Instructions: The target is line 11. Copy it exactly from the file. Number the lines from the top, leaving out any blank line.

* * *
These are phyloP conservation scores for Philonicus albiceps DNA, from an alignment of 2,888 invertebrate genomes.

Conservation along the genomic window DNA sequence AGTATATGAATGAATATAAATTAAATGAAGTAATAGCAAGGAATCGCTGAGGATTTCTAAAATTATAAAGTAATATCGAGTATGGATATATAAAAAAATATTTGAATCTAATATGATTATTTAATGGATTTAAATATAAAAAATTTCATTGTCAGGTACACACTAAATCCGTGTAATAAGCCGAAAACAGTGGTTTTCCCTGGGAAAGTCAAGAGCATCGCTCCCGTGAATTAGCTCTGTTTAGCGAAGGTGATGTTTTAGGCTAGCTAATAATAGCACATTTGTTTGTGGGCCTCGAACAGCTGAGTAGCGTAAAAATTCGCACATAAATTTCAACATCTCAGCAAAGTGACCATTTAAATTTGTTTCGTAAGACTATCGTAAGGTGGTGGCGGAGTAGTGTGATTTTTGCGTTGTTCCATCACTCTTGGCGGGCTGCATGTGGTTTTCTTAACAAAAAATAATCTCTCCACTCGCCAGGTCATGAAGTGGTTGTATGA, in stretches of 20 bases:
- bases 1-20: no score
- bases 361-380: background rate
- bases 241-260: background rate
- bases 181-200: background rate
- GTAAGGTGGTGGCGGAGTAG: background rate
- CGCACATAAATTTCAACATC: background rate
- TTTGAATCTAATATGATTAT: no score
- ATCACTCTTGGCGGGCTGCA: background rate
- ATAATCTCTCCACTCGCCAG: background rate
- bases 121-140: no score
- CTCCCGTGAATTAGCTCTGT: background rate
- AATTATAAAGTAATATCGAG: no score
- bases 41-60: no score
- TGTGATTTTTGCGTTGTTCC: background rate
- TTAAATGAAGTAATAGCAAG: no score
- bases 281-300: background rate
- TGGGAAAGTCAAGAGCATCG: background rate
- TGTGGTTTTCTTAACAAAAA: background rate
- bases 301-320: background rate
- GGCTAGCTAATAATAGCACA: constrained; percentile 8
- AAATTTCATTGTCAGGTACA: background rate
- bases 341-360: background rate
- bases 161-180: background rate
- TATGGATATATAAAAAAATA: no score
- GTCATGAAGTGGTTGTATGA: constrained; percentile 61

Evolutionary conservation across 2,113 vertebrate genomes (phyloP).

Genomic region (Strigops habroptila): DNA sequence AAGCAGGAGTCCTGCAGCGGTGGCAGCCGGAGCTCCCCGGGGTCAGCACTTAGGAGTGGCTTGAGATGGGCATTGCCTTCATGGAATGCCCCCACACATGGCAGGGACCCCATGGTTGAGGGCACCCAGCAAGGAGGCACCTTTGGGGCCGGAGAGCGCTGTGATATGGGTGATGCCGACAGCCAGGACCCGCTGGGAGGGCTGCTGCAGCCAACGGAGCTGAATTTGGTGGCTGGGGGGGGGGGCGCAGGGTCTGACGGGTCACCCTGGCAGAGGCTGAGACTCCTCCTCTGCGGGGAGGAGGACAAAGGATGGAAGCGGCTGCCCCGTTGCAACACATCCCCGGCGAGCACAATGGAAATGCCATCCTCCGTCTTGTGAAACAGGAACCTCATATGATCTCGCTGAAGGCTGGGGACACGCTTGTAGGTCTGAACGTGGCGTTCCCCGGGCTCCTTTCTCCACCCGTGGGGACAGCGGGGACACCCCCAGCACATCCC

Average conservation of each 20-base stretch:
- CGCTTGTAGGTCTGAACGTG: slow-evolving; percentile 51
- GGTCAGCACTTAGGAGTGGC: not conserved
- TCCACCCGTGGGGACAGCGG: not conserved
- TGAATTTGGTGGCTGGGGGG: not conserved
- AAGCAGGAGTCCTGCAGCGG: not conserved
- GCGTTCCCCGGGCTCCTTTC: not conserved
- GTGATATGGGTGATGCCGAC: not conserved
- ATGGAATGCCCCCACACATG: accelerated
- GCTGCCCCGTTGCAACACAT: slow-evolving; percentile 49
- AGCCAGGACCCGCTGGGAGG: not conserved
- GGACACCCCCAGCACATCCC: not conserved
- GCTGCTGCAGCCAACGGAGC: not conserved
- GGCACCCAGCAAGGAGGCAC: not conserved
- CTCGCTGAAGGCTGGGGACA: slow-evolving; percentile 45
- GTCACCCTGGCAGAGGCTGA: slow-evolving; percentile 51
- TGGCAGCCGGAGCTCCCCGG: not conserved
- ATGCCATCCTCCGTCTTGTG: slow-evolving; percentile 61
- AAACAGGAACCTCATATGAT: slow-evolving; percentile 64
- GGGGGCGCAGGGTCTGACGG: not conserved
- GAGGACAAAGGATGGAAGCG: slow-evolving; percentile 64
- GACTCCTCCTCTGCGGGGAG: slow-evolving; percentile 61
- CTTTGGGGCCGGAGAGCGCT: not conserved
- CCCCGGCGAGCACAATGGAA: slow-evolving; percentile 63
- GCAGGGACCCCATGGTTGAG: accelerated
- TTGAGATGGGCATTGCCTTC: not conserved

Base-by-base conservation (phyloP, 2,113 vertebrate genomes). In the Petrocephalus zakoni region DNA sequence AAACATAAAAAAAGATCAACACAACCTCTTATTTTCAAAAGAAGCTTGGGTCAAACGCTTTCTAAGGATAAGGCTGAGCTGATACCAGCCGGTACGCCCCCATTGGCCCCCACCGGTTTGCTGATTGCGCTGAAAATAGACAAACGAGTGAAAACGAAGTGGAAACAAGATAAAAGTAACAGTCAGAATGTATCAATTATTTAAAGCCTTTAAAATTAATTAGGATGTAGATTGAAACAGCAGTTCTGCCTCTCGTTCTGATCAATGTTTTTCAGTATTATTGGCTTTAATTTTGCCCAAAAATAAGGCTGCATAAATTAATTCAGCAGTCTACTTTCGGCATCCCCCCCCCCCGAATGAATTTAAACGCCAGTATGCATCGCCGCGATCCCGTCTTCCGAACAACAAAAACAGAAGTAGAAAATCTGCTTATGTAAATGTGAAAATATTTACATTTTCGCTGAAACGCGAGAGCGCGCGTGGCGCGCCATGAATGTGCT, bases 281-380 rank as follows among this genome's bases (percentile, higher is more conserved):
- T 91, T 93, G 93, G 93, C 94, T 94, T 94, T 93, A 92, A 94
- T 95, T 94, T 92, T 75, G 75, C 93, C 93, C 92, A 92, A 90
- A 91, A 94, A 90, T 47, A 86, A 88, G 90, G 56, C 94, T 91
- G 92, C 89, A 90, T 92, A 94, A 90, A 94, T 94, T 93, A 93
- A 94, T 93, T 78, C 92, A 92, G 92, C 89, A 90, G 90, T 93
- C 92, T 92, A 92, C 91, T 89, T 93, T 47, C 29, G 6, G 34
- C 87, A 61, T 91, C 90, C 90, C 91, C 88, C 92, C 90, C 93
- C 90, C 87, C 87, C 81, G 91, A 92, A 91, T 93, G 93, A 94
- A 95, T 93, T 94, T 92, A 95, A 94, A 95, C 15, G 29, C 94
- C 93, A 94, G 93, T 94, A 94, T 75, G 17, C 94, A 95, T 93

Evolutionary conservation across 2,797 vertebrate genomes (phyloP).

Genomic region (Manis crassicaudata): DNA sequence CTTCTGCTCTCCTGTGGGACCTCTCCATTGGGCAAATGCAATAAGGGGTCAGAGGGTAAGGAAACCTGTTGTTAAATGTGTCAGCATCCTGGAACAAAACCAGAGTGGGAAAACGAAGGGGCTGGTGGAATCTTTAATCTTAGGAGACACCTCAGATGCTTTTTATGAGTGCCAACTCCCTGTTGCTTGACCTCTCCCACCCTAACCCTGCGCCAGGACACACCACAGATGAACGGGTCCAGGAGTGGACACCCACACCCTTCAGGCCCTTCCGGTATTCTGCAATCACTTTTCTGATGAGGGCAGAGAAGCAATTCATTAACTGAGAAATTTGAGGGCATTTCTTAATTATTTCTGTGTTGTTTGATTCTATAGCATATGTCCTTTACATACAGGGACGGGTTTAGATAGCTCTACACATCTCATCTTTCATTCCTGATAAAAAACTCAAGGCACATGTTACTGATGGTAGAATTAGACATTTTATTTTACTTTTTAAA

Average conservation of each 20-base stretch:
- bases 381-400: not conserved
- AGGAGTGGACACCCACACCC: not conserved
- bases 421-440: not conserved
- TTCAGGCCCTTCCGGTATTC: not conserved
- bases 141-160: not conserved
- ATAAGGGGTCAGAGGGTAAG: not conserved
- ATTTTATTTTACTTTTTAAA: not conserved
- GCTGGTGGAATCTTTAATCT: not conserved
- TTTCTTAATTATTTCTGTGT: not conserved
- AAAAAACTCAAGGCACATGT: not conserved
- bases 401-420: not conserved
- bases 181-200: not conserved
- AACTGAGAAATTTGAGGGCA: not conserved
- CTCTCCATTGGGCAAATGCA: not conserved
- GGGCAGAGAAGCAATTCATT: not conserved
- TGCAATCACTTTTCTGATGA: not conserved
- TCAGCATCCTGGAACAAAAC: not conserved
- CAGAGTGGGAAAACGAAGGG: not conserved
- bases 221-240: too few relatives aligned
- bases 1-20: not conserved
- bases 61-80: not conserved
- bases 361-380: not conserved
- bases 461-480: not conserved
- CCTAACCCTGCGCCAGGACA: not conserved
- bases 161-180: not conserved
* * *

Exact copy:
- ATAATCTCTCCACTCGCCAG: background rate